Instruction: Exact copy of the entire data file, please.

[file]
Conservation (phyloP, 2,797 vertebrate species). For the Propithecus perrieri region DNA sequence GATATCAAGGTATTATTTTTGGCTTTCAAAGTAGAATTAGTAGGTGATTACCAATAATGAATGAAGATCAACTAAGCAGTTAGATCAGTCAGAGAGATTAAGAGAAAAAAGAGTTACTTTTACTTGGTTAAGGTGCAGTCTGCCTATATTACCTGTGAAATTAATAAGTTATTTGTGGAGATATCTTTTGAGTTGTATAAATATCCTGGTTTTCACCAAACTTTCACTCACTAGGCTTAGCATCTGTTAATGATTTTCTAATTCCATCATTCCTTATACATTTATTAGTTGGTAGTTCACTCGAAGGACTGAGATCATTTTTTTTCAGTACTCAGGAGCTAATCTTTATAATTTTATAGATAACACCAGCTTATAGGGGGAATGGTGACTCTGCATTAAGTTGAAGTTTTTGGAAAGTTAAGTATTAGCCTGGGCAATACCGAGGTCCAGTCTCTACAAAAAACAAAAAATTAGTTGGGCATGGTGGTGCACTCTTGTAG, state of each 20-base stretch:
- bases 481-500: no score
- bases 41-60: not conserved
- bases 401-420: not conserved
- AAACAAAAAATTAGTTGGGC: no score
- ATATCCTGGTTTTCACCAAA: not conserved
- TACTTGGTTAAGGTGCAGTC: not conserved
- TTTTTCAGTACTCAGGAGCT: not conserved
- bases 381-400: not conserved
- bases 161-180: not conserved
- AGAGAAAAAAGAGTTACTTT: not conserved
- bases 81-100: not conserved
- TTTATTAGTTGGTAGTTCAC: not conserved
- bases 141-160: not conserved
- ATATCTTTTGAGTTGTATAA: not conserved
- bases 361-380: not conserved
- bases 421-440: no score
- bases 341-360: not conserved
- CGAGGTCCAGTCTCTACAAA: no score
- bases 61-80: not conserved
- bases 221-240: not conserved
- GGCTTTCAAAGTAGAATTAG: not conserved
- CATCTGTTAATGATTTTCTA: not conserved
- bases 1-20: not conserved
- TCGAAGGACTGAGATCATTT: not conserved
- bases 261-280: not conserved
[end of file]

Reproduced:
Conservation (phyloP, 2,797 vertebrate species). For the Propithecus perrieri region DNA sequence GATATCAAGGTATTATTTTTGGCTTTCAAAGTAGAATTAGTAGGTGATTACCAATAATGAATGAAGATCAACTAAGCAGTTAGATCAGTCAGAGAGATTAAGAGAAAAAAGAGTTACTTTTACTTGGTTAAGGTGCAGTCTGCCTATATTACCTGTGAAATTAATAAGTTATTTGTGGAGATATCTTTTGAGTTGTATAAATATCCTGGTTTTCACCAAACTTTCACTCACTAGGCTTAGCATCTGTTAATGATTTTCTAATTCCATCATTCCTTATACATTTATTAGTTGGTAGTTCACTCGAAGGACTGAGATCATTTTTTTTCAGTACTCAGGAGCTAATCTTTATAATTTTATAGATAACACCAGCTTATAGGGGGAATGGTGACTCTGCATTAAGTTGAAGTTTTTGGAAAGTTAAGTATTAGCCTGGGCAATACCGAGGTCCAGTCTCTACAAAAAACAAAAAATTAGTTGGGCATGGTGGTGCACTCTTGTAG, state of each 20-base stretch:
- bases 481-500: no score
- bases 41-60: not conserved
- bases 401-420: not conserved
- AAACAAAAAATTAGTTGGGC: no score
- ATATCCTGGTTTTCACCAAA: not conserved
- TACTTGGTTAAGGTGCAGTC: not conserved
- TTTTTCAGTACTCAGGAGCT: not conserved
- bases 381-400: not conserved
- bases 161-180: not conserved
- AGAGAAAAAAGAGTTACTTT: not conserved
- bases 81-100: not conserved
- TTTATTAGTTGGTAGTTCAC: not conserved
- bases 141-160: not conserved
- ATATCTTTTGAGTTGTATAA: not conserved
- bases 361-380: not conserved
- bases 421-440: no score
- bases 341-360: not conserved
- CGAGGTCCAGTCTCTACAAA: no score
- bases 61-80: not conserved
- bases 221-240: not conserved
- GGCTTTCAAAGTAGAATTAG: not conserved
- CATCTGTTAATGATTTTCTA: not conserved
- bases 1-20: not conserved
- TCGAAGGACTGAGATCATTT: not conserved
- bases 261-280: not conserved